Genetic testing at UMMC helps doctors identify effective medication for heart stent patients

The University of Maryland Medical Center (UMMC) is now offering a simple genetic test to patients who receive heart stents to determine whether they have a genetic deficiency that affects how they respond to a common drug to prevent blood clots. Patients are typically given the medication, clopidogrel, to prevent cardiovascular events after having a stent placed in a coronary artery to treat a blockage.

The test, which is performed by analyzing a patient's DNA, isolated from a blood sample, identifies a variation in the CYP2C19 gene that affects the body's ability to activate the drug. About 30 percent of the population has the variation and may be less responsive to the drug.

A recent study by researchers at the University of Maryland School of Medicine (UM SOM) and other sites found that this genetic testing helps doctors identify more effective medication for heart stent patients, significantly reducing the risk of subsequent cardiac events. About 60 percent of patients with this deficiency were given a different, more effective medication. Using the genetic data to guide changes in therapy reduced the percentage of deaths, heart attacks or strokes by nearly half compared with those who continued taking clopidogrel, the researchers reported in November at the American Heart Association's Scientific Sessions in New Orleans.

Initially offered at UMMC as part of the clinical study, the genetic test is now standard of care at UMMC for patients who receive a stent in a procedure known as percutaneous coronary intervention, or PCI, after having a heart attack or severe blockage. These patients are at highest risk of having another cardiovascular event.

"This is a true personalized medicine initiative," says Mark R. Vesely, MD, an associate professor of medicine at UM SOM and an interventional cardiologist at UMMC who was a co-investigator of the study. "The test provides the ability to optimize therapy for a specific patient by helping us tailor our treatment based on the patient's unique genetic profile."

"An alternative medication, ticagrelor, has been shown in other studies to be more effective to prevent future events like heart attacks. However, ticagrelor is less reliably taken by patients because it is significantly more expensive and less well-tolerated than clopidogrel," Dr. Vesely says. "The genetic test helps us determine which patients are likely to receive sufficient protection from clopidogrel and thus avoid the extra cost and side effects."

The genetic-testing program at UMMC, which began in August, is funded by the medical center and the School of Medicine. The tests are processed in the Translational Genomics Laboratory at UM SOM; results are available to patients and their doctors within 24 hours.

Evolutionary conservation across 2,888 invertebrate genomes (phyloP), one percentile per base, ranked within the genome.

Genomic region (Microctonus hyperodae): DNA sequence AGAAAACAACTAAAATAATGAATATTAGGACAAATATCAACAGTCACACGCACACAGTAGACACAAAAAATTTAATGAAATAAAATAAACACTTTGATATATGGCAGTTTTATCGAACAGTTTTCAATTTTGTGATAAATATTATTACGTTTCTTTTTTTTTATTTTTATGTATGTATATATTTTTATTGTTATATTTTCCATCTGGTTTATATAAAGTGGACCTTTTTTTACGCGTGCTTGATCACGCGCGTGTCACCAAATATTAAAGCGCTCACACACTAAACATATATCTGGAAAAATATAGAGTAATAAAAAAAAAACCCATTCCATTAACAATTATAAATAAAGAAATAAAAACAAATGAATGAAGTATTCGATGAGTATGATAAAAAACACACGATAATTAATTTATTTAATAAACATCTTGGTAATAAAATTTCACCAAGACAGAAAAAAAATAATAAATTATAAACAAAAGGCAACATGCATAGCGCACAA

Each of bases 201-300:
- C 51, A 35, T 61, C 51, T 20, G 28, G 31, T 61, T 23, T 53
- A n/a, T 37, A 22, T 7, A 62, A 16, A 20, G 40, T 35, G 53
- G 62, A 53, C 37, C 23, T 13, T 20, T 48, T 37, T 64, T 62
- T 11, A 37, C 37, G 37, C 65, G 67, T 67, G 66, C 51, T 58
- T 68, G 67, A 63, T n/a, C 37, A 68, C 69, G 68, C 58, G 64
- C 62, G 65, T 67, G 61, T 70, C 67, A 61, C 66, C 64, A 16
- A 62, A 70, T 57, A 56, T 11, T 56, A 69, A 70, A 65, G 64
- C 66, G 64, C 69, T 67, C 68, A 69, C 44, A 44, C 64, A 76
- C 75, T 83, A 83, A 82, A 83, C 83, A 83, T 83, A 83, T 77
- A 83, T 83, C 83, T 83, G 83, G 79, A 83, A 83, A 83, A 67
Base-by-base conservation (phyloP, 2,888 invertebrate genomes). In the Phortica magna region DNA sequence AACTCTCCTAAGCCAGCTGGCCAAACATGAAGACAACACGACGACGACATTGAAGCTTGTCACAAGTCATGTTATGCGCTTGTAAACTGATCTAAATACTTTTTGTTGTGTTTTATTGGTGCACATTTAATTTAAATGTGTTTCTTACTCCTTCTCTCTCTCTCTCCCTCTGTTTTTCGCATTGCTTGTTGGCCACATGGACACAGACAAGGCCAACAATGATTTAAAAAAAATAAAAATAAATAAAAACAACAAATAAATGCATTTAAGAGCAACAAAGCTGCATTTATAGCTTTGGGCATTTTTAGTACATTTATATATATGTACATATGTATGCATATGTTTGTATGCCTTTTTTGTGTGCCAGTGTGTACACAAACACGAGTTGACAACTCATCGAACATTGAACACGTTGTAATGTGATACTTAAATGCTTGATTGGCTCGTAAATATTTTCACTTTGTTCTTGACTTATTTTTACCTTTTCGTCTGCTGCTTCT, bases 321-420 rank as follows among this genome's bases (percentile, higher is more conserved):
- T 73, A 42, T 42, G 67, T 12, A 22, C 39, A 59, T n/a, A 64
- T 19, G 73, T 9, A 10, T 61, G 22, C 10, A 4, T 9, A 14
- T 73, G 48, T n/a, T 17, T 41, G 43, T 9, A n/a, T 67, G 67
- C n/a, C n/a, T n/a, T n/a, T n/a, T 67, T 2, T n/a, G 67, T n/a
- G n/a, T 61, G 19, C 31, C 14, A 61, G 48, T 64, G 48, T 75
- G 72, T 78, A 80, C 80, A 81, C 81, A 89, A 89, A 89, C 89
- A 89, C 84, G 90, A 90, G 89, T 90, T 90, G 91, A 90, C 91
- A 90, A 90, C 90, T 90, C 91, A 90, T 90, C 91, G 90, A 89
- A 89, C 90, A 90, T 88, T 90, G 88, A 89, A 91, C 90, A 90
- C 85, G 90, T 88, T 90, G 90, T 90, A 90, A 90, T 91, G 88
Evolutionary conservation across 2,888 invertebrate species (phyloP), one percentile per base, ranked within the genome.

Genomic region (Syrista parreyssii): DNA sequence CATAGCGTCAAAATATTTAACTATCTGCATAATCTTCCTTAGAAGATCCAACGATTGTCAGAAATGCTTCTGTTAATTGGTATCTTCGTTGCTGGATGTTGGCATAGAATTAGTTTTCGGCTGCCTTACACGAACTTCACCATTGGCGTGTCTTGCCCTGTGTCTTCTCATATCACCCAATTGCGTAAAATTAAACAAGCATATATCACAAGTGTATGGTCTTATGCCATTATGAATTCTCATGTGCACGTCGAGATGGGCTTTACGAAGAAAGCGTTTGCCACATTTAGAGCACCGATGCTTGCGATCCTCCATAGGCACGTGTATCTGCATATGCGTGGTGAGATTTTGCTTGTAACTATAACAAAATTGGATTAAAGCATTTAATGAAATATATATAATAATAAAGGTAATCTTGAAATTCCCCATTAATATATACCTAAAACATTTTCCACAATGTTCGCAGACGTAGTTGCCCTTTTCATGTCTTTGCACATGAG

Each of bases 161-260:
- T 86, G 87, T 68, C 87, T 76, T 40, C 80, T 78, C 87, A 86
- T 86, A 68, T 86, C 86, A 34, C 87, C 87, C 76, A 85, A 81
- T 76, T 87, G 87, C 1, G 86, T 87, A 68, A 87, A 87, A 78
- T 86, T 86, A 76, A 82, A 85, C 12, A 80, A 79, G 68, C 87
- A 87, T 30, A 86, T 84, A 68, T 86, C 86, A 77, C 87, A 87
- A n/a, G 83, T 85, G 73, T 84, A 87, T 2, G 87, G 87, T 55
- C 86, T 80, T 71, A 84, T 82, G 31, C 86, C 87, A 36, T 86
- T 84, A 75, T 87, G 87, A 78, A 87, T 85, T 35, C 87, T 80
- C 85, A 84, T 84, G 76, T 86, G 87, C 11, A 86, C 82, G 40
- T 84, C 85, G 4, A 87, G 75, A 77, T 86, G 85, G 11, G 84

"Our research has shown that genotyping patients enables us to predict with some certainty which medication would be most effective to prevent future cardiovascular events," says E. Albert Reece, MD, PhD, MBA, vice president for medical affairs at the University of Maryland and the John Z. and Akiko K. Bowers Distinguished Professor and dean of the University of Maryland School of Medicine. "We're now able to use that knowledge in a clinical setting for the benefit of patients."

Researchers at UM SOM and other universities in a collaborative genomic medicine network (Implementing Genomics in Practice, or IGNITE) analyzed medical outcomes in 1,815 patients (1,224 men and 591 women) who had genetic testing when they had the PCI procedure. More than 250 of the patients were part of the UM SOM study, which enrolled patients at UMMC and the Baltimore VA Medical Center, starting in 2013.

"Our findings are significant because they confirm previous retrospective studies in real-world clinical settings," says study co-author Amber L. Beitelshees, PharmD, MPH, an assistant professor of medicine at UM SOM who specializes in pharmacogenomics. "By implementing CYP2C19 genotyping at the time of percutaneous coronary intervention, we were able to show that prescribing alternative anti-platelet therapy to patients with a CYP2C19 genetic deficiency improved outcomes."

"This is exciting because we have taken a discovery we made in healthy Amish individuals and translated it all the way to the cardiac catheterization lab," Dr. Beitelshees says, referring to a previous UM SOM study with the Old Order Amish that identified a gene variation associated with diminished clopidogrel response.

That study, led by Alan R. Shuldiner, MD, the John L. Whitehurst Endowed Professor of Medicine and director of the Program in Personalized and Genomic Medicine at UM SOM, was published in JAMA in 2009. It showed that individuals with a CYP2C19 gene variation had a reduced benefit from taking clopidogrel. Based on growing clinical evidence in his study and others, the U.S. Food and Drug Administration (FDA) issued a warning about the reduced efficacy of clopidogrel in people with the genetic variation.

"With genotype-directed therapy, we have the ability to change the 'one size fits all' approach to prescribing medication and ultimately improve the quality of care we provide to our patients. Patients want personalized and individualized medicine and we are now beginning to deliver on the promises of genomic medicine," Dr. Shuldiner says.

Source:

University of Maryland Medical Center/School of Medicine

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